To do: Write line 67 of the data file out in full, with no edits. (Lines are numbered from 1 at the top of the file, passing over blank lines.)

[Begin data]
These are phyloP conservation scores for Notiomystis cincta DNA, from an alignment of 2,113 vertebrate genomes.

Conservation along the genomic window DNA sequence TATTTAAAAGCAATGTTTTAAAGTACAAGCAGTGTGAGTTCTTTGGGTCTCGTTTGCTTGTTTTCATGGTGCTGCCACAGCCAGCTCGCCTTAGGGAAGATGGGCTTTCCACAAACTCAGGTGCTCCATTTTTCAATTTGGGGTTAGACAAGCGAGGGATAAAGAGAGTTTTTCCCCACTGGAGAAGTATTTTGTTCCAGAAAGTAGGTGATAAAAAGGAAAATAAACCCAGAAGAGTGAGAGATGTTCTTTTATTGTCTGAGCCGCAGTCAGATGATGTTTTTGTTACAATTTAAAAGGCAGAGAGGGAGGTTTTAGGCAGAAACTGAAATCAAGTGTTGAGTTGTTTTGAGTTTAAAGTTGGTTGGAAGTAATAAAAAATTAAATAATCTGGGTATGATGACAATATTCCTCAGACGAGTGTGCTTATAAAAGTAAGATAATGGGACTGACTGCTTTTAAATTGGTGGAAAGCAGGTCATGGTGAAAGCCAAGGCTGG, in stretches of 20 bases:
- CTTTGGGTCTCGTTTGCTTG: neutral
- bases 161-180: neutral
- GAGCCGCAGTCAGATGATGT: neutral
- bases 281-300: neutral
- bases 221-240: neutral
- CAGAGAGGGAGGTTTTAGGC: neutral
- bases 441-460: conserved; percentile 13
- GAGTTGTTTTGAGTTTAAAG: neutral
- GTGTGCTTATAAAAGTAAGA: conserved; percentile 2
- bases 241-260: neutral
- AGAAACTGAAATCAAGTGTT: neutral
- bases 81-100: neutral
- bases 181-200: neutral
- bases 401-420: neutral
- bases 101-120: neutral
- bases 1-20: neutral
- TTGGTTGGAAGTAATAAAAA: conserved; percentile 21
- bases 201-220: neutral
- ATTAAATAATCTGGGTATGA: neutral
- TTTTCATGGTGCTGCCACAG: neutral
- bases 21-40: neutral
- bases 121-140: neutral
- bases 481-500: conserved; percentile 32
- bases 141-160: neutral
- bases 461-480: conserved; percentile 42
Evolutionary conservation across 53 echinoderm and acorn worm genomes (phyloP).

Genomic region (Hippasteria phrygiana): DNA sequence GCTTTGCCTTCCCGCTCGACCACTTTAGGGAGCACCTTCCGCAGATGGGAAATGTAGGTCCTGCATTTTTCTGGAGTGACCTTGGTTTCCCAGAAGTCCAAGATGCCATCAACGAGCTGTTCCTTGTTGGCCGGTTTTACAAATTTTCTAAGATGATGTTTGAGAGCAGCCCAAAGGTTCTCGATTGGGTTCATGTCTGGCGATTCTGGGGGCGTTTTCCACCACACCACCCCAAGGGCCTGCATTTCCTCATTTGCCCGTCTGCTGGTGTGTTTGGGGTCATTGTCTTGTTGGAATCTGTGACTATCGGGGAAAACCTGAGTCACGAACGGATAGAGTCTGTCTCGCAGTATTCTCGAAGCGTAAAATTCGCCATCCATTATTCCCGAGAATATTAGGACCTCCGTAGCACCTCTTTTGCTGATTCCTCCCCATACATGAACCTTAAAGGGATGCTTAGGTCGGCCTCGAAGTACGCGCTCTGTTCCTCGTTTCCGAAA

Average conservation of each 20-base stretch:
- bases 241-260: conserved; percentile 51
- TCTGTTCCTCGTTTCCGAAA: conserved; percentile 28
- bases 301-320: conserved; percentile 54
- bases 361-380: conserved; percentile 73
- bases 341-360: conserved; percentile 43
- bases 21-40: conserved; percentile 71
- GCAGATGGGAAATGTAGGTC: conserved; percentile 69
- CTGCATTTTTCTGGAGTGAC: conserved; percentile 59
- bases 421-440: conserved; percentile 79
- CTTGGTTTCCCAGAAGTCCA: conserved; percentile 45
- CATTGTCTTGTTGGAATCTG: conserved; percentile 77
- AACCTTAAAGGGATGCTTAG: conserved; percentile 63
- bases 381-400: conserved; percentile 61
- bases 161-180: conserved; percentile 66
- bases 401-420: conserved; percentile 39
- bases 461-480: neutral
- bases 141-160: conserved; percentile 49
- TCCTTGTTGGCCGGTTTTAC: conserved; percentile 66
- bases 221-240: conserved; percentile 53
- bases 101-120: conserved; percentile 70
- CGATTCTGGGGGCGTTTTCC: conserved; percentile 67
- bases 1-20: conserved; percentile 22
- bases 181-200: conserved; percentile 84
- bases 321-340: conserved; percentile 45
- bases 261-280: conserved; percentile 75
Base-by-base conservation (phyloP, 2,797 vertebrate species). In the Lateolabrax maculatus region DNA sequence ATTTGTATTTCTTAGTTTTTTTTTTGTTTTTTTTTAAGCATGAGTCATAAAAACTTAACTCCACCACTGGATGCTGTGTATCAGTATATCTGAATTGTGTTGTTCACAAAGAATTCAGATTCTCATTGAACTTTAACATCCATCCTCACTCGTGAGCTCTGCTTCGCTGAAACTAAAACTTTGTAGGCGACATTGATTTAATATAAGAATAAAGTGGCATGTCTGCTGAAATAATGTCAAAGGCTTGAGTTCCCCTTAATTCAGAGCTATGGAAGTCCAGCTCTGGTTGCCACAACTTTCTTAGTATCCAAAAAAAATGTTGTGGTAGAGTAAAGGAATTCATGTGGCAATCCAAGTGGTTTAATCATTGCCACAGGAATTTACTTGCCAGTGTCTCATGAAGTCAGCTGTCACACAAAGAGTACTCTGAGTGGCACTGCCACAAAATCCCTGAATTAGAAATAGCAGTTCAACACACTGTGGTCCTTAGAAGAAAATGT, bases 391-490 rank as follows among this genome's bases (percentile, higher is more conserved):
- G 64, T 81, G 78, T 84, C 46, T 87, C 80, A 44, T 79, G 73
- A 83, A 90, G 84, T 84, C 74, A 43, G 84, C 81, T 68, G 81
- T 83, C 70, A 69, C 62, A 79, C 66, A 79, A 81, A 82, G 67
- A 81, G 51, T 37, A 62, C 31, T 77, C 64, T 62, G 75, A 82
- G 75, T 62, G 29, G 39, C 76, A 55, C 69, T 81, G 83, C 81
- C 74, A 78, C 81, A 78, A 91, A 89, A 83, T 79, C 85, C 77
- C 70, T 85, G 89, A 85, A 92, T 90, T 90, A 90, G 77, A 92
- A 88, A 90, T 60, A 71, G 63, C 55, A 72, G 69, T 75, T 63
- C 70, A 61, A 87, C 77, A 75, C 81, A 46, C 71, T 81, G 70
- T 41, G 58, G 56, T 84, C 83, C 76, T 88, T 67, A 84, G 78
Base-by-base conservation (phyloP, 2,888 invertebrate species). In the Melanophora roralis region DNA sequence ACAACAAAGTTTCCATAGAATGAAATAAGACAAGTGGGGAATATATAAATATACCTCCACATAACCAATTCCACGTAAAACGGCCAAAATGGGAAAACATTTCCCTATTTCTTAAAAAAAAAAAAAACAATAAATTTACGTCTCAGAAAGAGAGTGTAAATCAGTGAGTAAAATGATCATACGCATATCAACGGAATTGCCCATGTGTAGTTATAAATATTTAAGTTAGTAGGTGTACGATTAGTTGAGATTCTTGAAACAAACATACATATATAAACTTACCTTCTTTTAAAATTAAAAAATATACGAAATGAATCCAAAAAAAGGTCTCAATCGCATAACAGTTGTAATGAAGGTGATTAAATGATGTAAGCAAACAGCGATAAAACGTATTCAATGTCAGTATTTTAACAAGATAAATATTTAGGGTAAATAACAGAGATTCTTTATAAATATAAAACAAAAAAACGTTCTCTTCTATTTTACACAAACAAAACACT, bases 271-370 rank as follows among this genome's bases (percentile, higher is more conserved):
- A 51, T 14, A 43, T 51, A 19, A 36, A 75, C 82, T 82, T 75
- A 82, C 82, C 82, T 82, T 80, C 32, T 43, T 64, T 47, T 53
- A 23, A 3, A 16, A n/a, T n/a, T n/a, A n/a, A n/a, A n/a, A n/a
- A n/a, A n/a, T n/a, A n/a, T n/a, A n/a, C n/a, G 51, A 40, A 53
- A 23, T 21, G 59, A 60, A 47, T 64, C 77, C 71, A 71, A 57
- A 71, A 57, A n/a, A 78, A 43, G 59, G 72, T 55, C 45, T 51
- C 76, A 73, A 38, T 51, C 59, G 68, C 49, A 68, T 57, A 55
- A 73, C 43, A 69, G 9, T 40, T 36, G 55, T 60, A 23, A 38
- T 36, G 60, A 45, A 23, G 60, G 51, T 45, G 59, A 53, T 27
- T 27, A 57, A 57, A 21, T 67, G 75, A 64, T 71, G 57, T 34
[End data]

Base-by-base conservation (phyloP, 2,888 invertebrate species). In the Melanophora roralis region DNA sequence ACAACAAAGTTTCCATAGAATGAAATAAGACAAGTGGGGAATATATAAATATACCTCCACATAACCAATTCCACGTAAAACGGCCAAAATGGGAAAACATTTCCCTATTTCTTAAAAAAAAAAAAAACAATAAATTTACGTCTCAGAAAGAGAGTGTAAATCAGTGAGTAAAATGATCATACGCATATCAACGGAATTGCCCATGTGTAGTTATAAATATTTAAGTTAGTAGGTGTACGATTAGTTGAGATTCTTGAAACAAACATACATATATAAACTTACCTTCTTTTAAAATTAAAAAATATACGAAATGAATCCAAAAAAAGGTCTCAATCGCATAACAGTTGTAATGAAGGTGATTAAATGATGTAAGCAAACAGCGATAAAACGTATTCAATGTCAGTATTTTAACAAGATAAATATTTAGGGTAAATAACAGAGATTCTTTATAAATATAAAACAAAAAAACGTTCTCTTCTATTTTACACAAACAAAACACT, bases 271-370 rank as follows among this genome's bases (percentile, higher is more conserved):